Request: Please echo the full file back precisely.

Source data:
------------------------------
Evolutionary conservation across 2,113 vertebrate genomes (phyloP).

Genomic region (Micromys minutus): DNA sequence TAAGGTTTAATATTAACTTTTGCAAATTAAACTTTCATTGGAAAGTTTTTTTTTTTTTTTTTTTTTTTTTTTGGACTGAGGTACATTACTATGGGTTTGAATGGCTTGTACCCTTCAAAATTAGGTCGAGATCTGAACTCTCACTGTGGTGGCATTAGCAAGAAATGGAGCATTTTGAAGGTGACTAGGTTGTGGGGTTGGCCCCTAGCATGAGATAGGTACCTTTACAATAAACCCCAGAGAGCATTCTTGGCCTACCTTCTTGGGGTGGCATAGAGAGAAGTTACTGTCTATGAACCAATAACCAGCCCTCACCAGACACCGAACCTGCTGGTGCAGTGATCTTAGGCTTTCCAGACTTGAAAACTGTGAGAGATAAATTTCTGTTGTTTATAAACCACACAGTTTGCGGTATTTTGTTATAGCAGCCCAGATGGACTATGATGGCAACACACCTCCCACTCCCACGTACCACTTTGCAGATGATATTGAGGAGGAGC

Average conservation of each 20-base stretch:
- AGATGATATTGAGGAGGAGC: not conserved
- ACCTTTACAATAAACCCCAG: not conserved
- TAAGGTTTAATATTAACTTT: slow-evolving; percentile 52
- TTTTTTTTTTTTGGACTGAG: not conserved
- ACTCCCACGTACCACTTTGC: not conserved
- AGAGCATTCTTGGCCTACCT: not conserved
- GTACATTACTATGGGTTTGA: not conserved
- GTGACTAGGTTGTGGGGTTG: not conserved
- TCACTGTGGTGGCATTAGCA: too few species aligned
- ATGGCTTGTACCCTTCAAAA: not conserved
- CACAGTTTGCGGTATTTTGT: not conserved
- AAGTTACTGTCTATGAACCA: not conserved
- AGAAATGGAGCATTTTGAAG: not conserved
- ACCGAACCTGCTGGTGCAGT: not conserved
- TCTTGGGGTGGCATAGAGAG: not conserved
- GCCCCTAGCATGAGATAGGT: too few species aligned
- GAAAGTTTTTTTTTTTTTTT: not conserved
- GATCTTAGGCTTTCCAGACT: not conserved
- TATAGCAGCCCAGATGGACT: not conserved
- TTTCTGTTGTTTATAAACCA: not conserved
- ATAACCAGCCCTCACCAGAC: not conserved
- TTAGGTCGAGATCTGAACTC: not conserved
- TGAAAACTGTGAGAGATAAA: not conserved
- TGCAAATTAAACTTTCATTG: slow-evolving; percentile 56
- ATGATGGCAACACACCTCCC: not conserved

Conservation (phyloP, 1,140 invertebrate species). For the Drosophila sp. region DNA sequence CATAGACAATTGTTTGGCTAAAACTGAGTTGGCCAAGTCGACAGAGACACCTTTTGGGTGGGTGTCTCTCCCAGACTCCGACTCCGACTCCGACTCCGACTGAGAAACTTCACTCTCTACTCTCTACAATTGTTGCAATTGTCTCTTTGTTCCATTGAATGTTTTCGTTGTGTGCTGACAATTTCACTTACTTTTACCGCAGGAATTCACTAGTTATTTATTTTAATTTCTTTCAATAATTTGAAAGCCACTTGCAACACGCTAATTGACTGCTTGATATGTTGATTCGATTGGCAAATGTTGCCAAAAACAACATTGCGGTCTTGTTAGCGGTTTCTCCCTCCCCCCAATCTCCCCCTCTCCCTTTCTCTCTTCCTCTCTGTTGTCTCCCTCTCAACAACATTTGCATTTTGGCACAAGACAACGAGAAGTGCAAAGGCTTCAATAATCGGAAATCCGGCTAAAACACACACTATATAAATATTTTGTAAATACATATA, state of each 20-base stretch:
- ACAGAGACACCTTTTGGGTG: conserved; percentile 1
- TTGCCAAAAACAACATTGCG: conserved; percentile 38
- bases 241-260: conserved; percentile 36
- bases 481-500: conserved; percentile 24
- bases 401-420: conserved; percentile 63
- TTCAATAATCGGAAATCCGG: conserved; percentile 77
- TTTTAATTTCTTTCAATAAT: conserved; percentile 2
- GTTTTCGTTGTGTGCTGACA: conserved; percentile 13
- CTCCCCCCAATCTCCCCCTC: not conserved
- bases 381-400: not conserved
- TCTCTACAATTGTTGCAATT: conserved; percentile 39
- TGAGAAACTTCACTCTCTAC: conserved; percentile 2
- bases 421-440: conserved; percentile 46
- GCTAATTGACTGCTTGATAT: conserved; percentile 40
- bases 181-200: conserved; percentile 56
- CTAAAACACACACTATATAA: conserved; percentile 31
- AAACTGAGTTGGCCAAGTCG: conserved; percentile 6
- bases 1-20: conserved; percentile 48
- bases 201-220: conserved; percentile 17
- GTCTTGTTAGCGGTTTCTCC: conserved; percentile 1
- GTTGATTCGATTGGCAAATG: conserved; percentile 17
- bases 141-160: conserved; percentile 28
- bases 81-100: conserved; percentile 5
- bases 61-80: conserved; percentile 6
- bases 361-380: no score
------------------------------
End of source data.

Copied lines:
Evolutionary conservation across 2,113 vertebrate genomes (phyloP).

Genomic region (Micromys minutus): DNA sequence TAAGGTTTAATATTAACTTTTGCAAATTAAACTTTCATTGGAAAGTTTTTTTTTTTTTTTTTTTTTTTTTTTGGACTGAGGTACATTACTATGGGTTTGAATGGCTTGTACCCTTCAAAATTAGGTCGAGATCTGAACTCTCACTGTGGTGGCATTAGCAAGAAATGGAGCATTTTGAAGGTGACTAGGTTGTGGGGTTGGCCCCTAGCATGAGATAGGTACCTTTACAATAAACCCCAGAGAGCATTCTTGGCCTACCTTCTTGGGGTGGCATAGAGAGAAGTTACTGTCTATGAACCAATAACCAGCCCTCACCAGACACCGAACCTGCTGGTGCAGTGATCTTAGGCTTTCCAGACTTGAAAACTGTGAGAGATAAATTTCTGTTGTTTATAAACCACACAGTTTGCGGTATTTTGTTATAGCAGCCCAGATGGACTATGATGGCAACACACCTCCCACTCCCACGTACCACTTTGCAGATGATATTGAGGAGGAGC

Average conservation of each 20-base stretch:
- AGATGATATTGAGGAGGAGC: not conserved
- ACCTTTACAATAAACCCCAG: not conserved
- TAAGGTTTAATATTAACTTT: slow-evolving; percentile 52
- TTTTTTTTTTTTGGACTGAG: not conserved
- ACTCCCACGTACCACTTTGC: not conserved
- AGAGCATTCTTGGCCTACCT: not conserved
- GTACATTACTATGGGTTTGA: not conserved
- GTGACTAGGTTGTGGGGTTG: not conserved
- TCACTGTGGTGGCATTAGCA: too few species aligned
- ATGGCTTGTACCCTTCAAAA: not conserved
- CACAGTTTGCGGTATTTTGT: not conserved
- AAGTTACTGTCTATGAACCA: not conserved
- AGAAATGGAGCATTTTGAAG: not conserved
- ACCGAACCTGCTGGTGCAGT: not conserved
- TCTTGGGGTGGCATAGAGAG: not conserved
- GCCCCTAGCATGAGATAGGT: too few species aligned
- GAAAGTTTTTTTTTTTTTTT: not conserved
- GATCTTAGGCTTTCCAGACT: not conserved
- TATAGCAGCCCAGATGGACT: not conserved
- TTTCTGTTGTTTATAAACCA: not conserved
- ATAACCAGCCCTCACCAGAC: not conserved
- TTAGGTCGAGATCTGAACTC: not conserved
- TGAAAACTGTGAGAGATAAA: not conserved
- TGCAAATTAAACTTTCATTG: slow-evolving; percentile 56
- ATGATGGCAACACACCTCCC: not conserved

Conservation (phyloP, 1,140 invertebrate species). For the Drosophila sp. region DNA sequence CATAGACAATTGTTTGGCTAAAACTGAGTTGGCCAAGTCGACAGAGACACCTTTTGGGTGGGTGTCTCTCCCAGACTCCGACTCCGACTCCGACTCCGACTGAGAAACTTCACTCTCTACTCTCTACAATTGTTGCAATTGTCTCTTTGTTCCATTGAATGTTTTCGTTGTGTGCTGACAATTTCACTTACTTTTACCGCAGGAATTCACTAGTTATTTATTTTAATTTCTTTCAATAATTTGAAAGCCACTTGCAACACGCTAATTGACTGCTTGATATGTTGATTCGATTGGCAAATGTTGCCAAAAACAACATTGCGGTCTTGTTAGCGGTTTCTCCCTCCCCCCAATCTCCCCCTCTCCCTTTCTCTCTTCCTCTCTGTTGTCTCCCTCTCAACAACATTTGCATTTTGGCACAAGACAACGAGAAGTGCAAAGGCTTCAATAATCGGAAATCCGGCTAAAACACACACTATATAAATATTTTGTAAATACATATA, state of each 20-base stretch:
- ACAGAGACACCTTTTGGGTG: conserved; percentile 1
- TTGCCAAAAACAACATTGCG: conserved; percentile 38
- bases 241-260: conserved; percentile 36
- bases 481-500: conserved; percentile 24
- bases 401-420: conserved; percentile 63
- TTCAATAATCGGAAATCCGG: conserved; percentile 77
- TTTTAATTTCTTTCAATAAT: conserved; percentile 2
- GTTTTCGTTGTGTGCTGACA: conserved; percentile 13
- CTCCCCCCAATCTCCCCCTC: not conserved
- bases 381-400: not conserved
- TCTCTACAATTGTTGCAATT: conserved; percentile 39
- TGAGAAACTTCACTCTCTAC: conserved; percentile 2
- bases 421-440: conserved; percentile 46
- GCTAATTGACTGCTTGATAT: conserved; percentile 40
- bases 181-200: conserved; percentile 56
- CTAAAACACACACTATATAA: conserved; percentile 31
- AAACTGAGTTGGCCAAGTCG: conserved; percentile 6
- bases 1-20: conserved; percentile 48
- bases 201-220: conserved; percentile 17
- GTCTTGTTAGCGGTTTCTCC: conserved; percentile 1
- GTTGATTCGATTGGCAAATG: conserved; percentile 17
- bases 141-160: conserved; percentile 28
- bases 81-100: conserved; percentile 5
- bases 61-80: conserved; percentile 6
- bases 361-380: no score